Thursday night’s Maundy service was excellent. Nick’s points were the three prayers of Christ in the garden of Gethsemane. He drew out the fact that Christ’s sorrow in the garden wasn’t simply because he was facing death – many martyrs have faced death joyfully – but that that he was facing the full wrath of the Father. Being God himself, he knew the horror and the anger he faced. Nick also noted that in the garden, Jesus opens his prayers with his customary “Abba, Father” – but on the cross, during the period of darkness, he prays “My God, my God”…the father-son relationship had been severed at that point as God the Father poured out His judgement. Yesterday, Good Friday, instead of focusing on the suffering, he looked at Jesus’ compassion on the cross, how he prayed for his persecutors. It was really another good service. We had it at Sandy Bay at 10 am, a combined service, and the little chapel was packed. It was a blessing to hear the congregation singing together so heartily in the little building. The Jamestown group sang an item, and the Sandy Bay group did one too. After the service, we joined Elza and Sarel, Dot and Iva at Steve and Maureen’s house for a cup of tea and jaffa cakes. It was so nice to be invited out for tea afterwards! We came home at about 12.30, and then had lunch of hamburgers at about 1.30 – quite a late lunch for us. It was such a hot day, even in the country, that we didn’t actually feel that we wanted to go anywhere, preferring the relative coolth of our own home. I sat outside crocheting while Nick played cricket with the boys, and then Nick did some more work on the wall while I rested and the boys played outside. Supper was pizza, which we took to the docks, and watched the sun set. It was a rare privilege to see it actually dip into the sea, because the sunsets are often obscured by a cloud bank. Sunset is now at 6.21 pm. We thought about the fact that on Good Friday, Jesus’ body would have been taken down from the cross before sunset, so for the disciples and followers all those years ago, it was all over (so they thought). It’s difficult to imagine their intense grief, as not only did they lose a beloved friend, but because they didn’t fully understand what Jesus had been prophesying about his death and resurrection, their hopes for a Messiah had died too.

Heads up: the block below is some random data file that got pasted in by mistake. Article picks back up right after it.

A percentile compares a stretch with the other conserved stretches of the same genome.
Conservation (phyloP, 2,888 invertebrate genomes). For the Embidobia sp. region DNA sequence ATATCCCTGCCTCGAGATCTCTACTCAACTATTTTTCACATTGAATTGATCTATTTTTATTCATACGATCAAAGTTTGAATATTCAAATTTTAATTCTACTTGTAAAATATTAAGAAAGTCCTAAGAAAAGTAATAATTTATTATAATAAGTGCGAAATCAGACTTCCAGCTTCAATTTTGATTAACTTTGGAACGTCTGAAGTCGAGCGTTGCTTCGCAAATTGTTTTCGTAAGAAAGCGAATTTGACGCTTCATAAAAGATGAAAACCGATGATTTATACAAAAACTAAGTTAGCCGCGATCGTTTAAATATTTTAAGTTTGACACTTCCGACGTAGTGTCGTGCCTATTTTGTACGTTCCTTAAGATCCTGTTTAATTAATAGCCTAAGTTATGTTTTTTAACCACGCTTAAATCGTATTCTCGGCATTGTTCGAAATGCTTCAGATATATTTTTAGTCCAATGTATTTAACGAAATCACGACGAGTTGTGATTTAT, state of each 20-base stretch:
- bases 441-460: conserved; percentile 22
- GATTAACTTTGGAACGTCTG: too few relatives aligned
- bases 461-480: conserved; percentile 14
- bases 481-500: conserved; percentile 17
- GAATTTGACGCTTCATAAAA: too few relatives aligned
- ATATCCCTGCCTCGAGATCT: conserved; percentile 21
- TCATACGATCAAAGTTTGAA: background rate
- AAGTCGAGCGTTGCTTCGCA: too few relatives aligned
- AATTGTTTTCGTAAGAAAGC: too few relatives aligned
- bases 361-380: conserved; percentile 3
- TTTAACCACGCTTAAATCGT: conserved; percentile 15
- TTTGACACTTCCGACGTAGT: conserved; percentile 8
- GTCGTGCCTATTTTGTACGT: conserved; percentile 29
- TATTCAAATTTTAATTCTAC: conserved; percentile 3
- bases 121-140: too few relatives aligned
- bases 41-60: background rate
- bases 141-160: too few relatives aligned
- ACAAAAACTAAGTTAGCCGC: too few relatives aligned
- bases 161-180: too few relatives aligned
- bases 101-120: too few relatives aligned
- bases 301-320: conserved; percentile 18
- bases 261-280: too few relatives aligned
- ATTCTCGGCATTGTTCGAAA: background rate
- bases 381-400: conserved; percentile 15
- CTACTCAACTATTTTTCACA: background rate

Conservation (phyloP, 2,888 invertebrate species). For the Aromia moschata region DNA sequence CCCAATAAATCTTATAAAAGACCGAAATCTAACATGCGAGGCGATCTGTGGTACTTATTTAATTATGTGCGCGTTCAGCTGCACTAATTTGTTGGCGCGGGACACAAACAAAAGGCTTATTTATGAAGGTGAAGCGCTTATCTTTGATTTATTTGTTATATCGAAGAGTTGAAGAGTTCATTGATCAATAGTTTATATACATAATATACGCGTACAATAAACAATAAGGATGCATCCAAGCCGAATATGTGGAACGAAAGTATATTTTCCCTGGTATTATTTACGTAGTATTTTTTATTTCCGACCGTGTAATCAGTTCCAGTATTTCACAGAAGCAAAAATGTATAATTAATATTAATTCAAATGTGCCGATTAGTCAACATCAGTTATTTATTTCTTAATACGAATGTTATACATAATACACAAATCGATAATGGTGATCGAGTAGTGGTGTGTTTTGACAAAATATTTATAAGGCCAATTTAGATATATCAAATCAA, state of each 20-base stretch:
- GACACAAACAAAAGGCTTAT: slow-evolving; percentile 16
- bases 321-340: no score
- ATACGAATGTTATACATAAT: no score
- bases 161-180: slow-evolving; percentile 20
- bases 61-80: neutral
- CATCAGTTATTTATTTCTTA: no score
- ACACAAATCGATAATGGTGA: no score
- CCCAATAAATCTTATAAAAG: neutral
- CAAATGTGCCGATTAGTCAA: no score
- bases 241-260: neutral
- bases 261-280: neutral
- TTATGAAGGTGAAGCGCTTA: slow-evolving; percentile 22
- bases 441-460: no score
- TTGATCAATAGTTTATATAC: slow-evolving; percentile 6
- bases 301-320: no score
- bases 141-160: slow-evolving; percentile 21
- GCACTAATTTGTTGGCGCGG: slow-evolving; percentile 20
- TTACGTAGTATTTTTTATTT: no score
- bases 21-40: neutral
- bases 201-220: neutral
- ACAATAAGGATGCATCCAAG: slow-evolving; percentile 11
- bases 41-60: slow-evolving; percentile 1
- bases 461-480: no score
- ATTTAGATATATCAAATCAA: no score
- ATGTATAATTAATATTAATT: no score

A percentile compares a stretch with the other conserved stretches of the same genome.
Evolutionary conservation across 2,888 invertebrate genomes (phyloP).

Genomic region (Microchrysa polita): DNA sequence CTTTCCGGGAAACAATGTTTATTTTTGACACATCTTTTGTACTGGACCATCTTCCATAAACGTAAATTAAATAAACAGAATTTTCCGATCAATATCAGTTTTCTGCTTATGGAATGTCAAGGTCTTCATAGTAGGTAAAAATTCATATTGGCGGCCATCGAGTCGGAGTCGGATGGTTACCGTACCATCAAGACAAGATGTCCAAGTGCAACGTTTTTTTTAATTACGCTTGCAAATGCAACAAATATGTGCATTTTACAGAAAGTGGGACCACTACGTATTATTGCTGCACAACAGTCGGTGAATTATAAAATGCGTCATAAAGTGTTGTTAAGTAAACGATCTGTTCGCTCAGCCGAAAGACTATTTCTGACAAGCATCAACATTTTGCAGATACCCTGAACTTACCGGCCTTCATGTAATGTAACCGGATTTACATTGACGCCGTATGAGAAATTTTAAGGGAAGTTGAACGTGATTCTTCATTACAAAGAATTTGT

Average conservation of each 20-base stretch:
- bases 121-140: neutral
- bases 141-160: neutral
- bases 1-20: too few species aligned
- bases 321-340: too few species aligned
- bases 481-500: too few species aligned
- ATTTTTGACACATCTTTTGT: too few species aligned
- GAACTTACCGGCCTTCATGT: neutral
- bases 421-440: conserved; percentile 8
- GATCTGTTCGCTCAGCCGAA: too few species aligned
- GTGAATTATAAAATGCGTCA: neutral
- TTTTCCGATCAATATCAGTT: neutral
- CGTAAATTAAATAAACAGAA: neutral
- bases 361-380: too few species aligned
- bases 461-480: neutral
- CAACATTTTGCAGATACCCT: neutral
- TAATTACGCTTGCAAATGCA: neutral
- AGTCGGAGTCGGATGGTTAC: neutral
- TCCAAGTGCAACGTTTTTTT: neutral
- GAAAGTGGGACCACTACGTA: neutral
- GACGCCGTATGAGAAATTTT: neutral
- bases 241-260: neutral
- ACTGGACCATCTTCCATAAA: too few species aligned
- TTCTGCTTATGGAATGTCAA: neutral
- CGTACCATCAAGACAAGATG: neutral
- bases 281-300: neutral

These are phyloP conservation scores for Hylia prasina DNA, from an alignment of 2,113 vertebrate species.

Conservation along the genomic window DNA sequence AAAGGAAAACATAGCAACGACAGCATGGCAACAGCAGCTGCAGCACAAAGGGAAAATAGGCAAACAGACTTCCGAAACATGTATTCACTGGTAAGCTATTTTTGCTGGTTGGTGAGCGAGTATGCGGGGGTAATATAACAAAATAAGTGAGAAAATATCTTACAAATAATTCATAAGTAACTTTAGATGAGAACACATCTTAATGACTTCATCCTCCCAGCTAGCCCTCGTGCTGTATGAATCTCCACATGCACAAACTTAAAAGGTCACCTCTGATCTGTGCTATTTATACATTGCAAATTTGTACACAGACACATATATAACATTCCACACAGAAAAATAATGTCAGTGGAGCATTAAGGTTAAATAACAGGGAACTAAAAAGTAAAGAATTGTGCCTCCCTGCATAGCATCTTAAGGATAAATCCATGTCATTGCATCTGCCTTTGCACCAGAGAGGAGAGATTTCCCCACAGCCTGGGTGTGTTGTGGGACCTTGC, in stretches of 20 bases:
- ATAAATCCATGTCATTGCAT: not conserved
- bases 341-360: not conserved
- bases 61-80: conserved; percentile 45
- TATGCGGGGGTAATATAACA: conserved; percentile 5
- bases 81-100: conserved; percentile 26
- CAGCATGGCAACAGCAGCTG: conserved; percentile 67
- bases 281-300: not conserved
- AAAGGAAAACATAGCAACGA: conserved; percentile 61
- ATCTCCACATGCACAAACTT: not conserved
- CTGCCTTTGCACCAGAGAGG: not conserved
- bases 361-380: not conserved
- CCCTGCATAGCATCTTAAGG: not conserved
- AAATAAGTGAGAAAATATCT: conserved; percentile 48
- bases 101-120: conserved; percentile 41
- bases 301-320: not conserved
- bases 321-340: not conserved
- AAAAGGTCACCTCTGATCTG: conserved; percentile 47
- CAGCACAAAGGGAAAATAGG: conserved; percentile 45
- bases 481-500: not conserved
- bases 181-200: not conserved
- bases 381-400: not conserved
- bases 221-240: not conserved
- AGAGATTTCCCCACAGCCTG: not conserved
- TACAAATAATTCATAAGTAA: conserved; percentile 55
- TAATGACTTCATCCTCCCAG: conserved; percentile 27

Friday, April 06, 2007

RMS finally underway

Today was hot, for lack of a better description. Very, very hot. Clear skies all day – Nick said there was a haze over the valley it was so hot. Must have been at least 28! School was much better this morning than the past few days, I actually even enjoyed it again. We had a bit of extra work to cover, but even with that I was finished before 12. No horrible time-consuming worksheets to get through this time – I guess that must have been the time saver. After school I went to town for bread, which has to see us through until Tuesday, and also quickly went to Victoria’s for wool, to get started on a winter crocheted hat. It’s not exactly like we need hats and scarves – simply for fun!

The RMS has finally left the UK, yesterday at 5 pm. It is due to arrive here on 18th April, 11 days behind schedule. I didn’t catch the full news broadcast where they announced the new forward schedule for the next few weeks, so I’m not sure what exactly they’re doing yet, whether they’re cancelling a voyage, or trying to make up lost time (which I think is possible, but over a few months), or simply rearranging the whole schedule, which doesn’t seem very likely.

Tuesday, April 03, 2007

More DIY, assembly, beans and ship

I’m feeling quite proud of myself after fixing the doorbell this afternoon! I had a look at it on Saturday, and discovered that a fuse was blown, so tried to find the right fuse on Saturday, but without success. Bought a few more today at different shops. Tried an unmarked one first, and lo and behold, the doorbell made a ding noise, but no dong. After some thought, I realized that the current was too strong…it works on some kind of electromagnetism, pulling a dinger from one metal bar to another to produce the noise. Too much current was causing the dinger to get stuck on one side and not released. I tried a different fuse, and hey presto, it all worked. Also on Saturday, we changed the lock on the glass front door, because we’ve never had a key for it. Kind of annoying when you go out and shut that door, and can’t get back in, and have to ring the doorbell for someone to open up (or bang on the glass if the doorbell is broken!). So now we can both ring the doorbell and open the door ourselves.